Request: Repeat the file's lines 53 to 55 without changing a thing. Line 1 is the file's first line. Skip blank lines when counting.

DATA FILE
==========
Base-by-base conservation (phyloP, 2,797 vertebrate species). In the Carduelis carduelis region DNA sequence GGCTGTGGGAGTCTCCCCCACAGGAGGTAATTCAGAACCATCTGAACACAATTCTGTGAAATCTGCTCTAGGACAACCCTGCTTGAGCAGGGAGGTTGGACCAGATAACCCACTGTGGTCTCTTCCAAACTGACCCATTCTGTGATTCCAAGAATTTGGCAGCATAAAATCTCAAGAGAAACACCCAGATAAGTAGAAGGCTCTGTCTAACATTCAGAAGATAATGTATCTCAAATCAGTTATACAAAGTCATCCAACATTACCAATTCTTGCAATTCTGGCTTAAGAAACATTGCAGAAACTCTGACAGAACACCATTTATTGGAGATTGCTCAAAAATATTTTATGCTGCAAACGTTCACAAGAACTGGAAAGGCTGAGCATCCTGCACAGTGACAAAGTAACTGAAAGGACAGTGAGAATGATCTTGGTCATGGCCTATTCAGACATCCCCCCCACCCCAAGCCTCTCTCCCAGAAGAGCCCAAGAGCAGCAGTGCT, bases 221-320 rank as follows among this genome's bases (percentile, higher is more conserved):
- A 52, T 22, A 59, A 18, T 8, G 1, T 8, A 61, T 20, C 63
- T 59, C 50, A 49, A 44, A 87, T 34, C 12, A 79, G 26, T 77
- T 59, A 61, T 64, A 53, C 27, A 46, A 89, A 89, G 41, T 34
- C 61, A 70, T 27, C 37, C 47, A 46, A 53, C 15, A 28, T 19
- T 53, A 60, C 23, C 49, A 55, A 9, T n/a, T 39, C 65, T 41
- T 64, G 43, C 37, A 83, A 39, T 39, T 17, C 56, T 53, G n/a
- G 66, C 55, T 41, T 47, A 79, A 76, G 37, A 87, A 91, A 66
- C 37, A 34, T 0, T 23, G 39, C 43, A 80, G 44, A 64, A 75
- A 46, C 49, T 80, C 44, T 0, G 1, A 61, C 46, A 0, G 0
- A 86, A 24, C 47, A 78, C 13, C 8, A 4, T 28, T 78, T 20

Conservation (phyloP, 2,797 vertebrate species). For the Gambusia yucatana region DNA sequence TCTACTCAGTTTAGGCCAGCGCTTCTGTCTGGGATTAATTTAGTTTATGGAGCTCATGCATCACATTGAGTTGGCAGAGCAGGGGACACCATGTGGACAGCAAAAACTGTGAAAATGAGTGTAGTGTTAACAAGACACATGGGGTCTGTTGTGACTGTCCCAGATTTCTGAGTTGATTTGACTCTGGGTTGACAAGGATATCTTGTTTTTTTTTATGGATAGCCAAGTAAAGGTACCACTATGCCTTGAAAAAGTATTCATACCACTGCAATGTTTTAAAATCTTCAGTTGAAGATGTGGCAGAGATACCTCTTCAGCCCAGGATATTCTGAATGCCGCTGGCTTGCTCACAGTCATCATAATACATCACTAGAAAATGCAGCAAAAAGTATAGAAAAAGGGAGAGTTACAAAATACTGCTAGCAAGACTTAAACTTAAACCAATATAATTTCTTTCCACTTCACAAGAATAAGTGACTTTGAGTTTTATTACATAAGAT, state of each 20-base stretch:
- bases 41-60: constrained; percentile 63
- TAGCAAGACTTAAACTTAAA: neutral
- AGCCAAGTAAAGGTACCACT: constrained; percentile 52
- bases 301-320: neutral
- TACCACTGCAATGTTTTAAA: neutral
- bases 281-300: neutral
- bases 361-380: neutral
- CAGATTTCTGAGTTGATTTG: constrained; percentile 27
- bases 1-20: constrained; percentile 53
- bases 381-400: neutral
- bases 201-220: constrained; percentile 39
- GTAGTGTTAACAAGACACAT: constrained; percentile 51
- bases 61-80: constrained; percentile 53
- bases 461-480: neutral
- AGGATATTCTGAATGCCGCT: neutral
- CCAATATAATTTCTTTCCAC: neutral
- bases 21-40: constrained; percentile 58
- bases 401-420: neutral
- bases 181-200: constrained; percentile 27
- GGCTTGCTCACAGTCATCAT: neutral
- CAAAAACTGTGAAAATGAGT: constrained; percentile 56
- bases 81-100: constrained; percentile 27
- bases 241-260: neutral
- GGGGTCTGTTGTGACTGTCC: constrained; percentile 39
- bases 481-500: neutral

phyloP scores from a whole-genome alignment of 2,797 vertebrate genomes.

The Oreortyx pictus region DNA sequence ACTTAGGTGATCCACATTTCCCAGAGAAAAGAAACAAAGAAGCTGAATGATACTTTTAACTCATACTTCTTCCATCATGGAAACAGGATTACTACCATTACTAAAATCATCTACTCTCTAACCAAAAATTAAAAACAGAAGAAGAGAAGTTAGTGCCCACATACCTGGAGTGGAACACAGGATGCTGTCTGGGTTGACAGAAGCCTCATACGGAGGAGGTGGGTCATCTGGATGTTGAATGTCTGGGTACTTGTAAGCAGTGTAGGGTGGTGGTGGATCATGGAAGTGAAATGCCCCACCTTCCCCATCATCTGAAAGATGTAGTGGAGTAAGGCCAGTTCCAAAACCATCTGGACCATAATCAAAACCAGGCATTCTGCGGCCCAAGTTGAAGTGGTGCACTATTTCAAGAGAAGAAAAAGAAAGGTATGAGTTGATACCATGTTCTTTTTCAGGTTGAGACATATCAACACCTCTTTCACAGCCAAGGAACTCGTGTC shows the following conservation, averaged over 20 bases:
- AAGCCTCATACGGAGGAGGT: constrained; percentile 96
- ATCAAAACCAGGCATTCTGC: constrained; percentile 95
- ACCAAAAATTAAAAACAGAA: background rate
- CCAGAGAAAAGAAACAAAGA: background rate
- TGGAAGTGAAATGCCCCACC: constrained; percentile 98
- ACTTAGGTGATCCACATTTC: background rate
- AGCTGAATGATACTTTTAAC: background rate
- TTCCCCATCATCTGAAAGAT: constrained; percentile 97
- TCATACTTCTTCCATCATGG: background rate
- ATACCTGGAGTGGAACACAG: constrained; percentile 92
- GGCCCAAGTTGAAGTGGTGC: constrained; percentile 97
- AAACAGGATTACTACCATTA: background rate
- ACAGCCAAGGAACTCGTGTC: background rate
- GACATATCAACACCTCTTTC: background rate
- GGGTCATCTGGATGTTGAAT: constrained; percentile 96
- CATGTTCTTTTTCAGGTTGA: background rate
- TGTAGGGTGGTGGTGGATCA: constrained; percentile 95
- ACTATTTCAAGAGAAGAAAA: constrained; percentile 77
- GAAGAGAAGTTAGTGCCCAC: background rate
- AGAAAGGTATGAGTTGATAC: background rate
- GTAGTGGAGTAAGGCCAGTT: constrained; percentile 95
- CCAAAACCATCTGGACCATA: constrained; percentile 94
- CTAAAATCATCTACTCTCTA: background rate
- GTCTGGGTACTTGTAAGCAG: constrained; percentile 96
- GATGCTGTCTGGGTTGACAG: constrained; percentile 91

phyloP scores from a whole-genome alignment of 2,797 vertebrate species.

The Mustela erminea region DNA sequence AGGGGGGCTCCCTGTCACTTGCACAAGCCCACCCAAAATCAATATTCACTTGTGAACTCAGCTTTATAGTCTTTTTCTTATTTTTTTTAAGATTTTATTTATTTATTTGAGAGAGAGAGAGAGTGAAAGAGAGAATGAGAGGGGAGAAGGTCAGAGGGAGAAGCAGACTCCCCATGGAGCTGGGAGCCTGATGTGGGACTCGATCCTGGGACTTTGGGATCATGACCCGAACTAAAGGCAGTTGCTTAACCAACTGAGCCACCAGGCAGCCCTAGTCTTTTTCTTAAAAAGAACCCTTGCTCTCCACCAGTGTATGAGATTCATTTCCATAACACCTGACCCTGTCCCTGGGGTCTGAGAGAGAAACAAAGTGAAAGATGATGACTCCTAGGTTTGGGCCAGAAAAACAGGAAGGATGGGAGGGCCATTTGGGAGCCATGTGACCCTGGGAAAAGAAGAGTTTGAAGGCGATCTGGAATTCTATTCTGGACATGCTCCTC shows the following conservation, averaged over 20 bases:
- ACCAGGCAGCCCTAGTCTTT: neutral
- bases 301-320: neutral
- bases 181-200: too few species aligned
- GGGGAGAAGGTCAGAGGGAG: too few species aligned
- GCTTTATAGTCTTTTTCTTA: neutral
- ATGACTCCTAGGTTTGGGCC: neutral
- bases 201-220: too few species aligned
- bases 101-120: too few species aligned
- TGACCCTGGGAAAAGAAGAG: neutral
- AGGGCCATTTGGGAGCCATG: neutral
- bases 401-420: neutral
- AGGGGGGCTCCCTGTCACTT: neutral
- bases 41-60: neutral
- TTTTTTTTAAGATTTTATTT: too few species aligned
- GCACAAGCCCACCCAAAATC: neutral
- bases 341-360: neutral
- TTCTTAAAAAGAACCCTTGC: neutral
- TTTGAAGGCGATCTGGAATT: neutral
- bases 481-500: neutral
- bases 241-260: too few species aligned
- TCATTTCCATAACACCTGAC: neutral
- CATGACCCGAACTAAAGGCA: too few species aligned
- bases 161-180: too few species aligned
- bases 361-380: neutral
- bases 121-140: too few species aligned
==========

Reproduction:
- GACATATCAACACCTCTTTC: background rate
- GGGTCATCTGGATGTTGAAT: constrained; percentile 96
- CATGTTCTTTTTCAGGTTGA: background rate